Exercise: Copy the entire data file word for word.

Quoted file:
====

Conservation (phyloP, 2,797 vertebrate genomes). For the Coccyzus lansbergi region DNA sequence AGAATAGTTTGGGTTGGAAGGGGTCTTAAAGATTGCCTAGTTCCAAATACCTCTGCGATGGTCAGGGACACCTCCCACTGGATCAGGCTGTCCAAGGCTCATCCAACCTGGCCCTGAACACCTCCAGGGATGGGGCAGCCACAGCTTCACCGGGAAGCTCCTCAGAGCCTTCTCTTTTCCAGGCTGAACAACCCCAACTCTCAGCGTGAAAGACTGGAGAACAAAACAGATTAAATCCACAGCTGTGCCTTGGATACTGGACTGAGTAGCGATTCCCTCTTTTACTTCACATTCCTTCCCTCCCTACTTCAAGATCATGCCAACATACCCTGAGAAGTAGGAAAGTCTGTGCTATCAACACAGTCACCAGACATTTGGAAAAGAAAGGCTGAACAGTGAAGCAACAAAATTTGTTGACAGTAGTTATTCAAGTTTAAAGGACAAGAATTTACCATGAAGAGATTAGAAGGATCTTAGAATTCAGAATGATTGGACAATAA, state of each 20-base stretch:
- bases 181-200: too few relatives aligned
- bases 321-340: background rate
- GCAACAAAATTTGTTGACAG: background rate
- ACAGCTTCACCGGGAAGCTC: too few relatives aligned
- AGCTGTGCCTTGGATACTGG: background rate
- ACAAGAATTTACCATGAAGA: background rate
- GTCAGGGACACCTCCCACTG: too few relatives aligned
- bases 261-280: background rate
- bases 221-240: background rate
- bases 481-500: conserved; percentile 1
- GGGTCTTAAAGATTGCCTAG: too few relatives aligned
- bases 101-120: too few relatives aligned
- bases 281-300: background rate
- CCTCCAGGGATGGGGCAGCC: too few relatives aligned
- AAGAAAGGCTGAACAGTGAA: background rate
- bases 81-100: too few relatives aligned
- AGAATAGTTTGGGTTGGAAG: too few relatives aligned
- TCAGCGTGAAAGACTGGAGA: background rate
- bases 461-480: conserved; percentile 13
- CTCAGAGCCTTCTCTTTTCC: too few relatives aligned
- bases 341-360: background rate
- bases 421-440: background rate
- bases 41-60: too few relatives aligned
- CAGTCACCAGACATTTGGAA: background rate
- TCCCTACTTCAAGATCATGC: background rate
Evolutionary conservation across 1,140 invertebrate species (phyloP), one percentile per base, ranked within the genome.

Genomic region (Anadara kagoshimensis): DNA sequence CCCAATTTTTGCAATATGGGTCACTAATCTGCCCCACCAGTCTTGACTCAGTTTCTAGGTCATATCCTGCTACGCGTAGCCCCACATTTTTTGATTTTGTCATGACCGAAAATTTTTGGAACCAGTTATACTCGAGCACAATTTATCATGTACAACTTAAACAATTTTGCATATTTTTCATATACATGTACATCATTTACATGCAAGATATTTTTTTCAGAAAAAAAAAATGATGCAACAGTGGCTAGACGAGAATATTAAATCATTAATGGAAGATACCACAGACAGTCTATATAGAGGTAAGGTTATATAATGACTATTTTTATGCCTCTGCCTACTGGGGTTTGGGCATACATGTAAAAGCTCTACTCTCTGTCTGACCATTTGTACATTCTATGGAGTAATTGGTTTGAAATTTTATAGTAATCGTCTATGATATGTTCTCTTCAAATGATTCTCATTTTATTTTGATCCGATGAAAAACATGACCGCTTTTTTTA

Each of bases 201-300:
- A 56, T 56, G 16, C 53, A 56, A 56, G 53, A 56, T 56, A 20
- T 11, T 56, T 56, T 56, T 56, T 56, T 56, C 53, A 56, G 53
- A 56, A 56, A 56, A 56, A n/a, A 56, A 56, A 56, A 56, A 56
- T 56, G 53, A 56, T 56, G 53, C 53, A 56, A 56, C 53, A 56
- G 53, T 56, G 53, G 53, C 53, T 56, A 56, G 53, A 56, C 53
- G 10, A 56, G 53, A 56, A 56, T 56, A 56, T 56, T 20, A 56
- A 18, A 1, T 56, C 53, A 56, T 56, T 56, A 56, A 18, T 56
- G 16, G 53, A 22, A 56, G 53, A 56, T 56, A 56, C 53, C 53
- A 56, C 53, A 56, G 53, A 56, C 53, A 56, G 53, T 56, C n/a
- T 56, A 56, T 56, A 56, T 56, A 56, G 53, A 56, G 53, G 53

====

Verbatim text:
Conservation (phyloP, 2,797 vertebrate genomes). For the Coccyzus lansbergi region DNA sequence AGAATAGTTTGGGTTGGAAGGGGTCTTAAAGATTGCCTAGTTCCAAATACCTCTGCGATGGTCAGGGACACCTCCCACTGGATCAGGCTGTCCAAGGCTCATCCAACCTGGCCCTGAACACCTCCAGGGATGGGGCAGCCACAGCTTCACCGGGAAGCTCCTCAGAGCCTTCTCTTTTCCAGGCTGAACAACCCCAACTCTCAGCGTGAAAGACTGGAGAACAAAACAGATTAAATCCACAGCTGTGCCTTGGATACTGGACTGAGTAGCGATTCCCTCTTTTACTTCACATTCCTTCCCTCCCTACTTCAAGATCATGCCAACATACCCTGAGAAGTAGGAAAGTCTGTGCTATCAACACAGTCACCAGACATTTGGAAAAGAAAGGCTGAACAGTGAAGCAACAAAATTTGTTGACAGTAGTTATTCAAGTTTAAAGGACAAGAATTTACCATGAAGAGATTAGAAGGATCTTAGAATTCAGAATGATTGGACAATAA, state of each 20-base stretch:
- bases 181-200: too few relatives aligned
- bases 321-340: background rate
- GCAACAAAATTTGTTGACAG: background rate
- ACAGCTTCACCGGGAAGCTC: too few relatives aligned
- AGCTGTGCCTTGGATACTGG: background rate
- ACAAGAATTTACCATGAAGA: background rate
- GTCAGGGACACCTCCCACTG: too few relatives aligned
- bases 261-280: background rate
- bases 221-240: background rate
- bases 481-500: conserved; percentile 1
- GGGTCTTAAAGATTGCCTAG: too few relatives aligned
- bases 101-120: too few relatives aligned
- bases 281-300: background rate
- CCTCCAGGGATGGGGCAGCC: too few relatives aligned
- AAGAAAGGCTGAACAGTGAA: background rate
- bases 81-100: too few relatives aligned
- AGAATAGTTTGGGTTGGAAG: too few relatives aligned
- TCAGCGTGAAAGACTGGAGA: background rate
- bases 461-480: conserved; percentile 13
- CTCAGAGCCTTCTCTTTTCC: too few relatives aligned
- bases 341-360: background rate
- bases 421-440: background rate
- bases 41-60: too few relatives aligned
- CAGTCACCAGACATTTGGAA: background rate
- TCCCTACTTCAAGATCATGC: background rate
Evolutionary conservation across 1,140 invertebrate species (phyloP), one percentile per base, ranked within the genome.

Genomic region (Anadara kagoshimensis): DNA sequence CCCAATTTTTGCAATATGGGTCACTAATCTGCCCCACCAGTCTTGACTCAGTTTCTAGGTCATATCCTGCTACGCGTAGCCCCACATTTTTTGATTTTGTCATGACCGAAAATTTTTGGAACCAGTTATACTCGAGCACAATTTATCATGTACAACTTAAACAATTTTGCATATTTTTCATATACATGTACATCATTTACATGCAAGATATTTTTTTCAGAAAAAAAAAATGATGCAACAGTGGCTAGACGAGAATATTAAATCATTAATGGAAGATACCACAGACAGTCTATATAGAGGTAAGGTTATATAATGACTATTTTTATGCCTCTGCCTACTGGGGTTTGGGCATACATGTAAAAGCTCTACTCTCTGTCTGACCATTTGTACATTCTATGGAGTAATTGGTTTGAAATTTTATAGTAATCGTCTATGATATGTTCTCTTCAAATGATTCTCATTTTATTTTGATCCGATGAAAAACATGACCGCTTTTTTTA

Each of bases 201-300:
- A 56, T 56, G 16, C 53, A 56, A 56, G 53, A 56, T 56, A 20
- T 11, T 56, T 56, T 56, T 56, T 56, T 56, C 53, A 56, G 53
- A 56, A 56, A 56, A 56, A n/a, A 56, A 56, A 56, A 56, A 56
- T 56, G 53, A 56, T 56, G 53, C 53, A 56, A 56, C 53, A 56
- G 53, T 56, G 53, G 53, C 53, T 56, A 56, G 53, A 56, C 53
- G 10, A 56, G 53, A 56, A 56, T 56, A 56, T 56, T 20, A 56
- A 18, A 1, T 56, C 53, A 56, T 56, T 56, A 56, A 18, T 56
- G 16, G 53, A 22, A 56, G 53, A 56, T 56, A 56, C 53, C 53
- A 56, C 53, A 56, G 53, A 56, C 53, A 56, G 53, T 56, C n/a
- T 56, A 56, T 56, A 56, T 56, A 56, G 53, A 56, G 53, G 53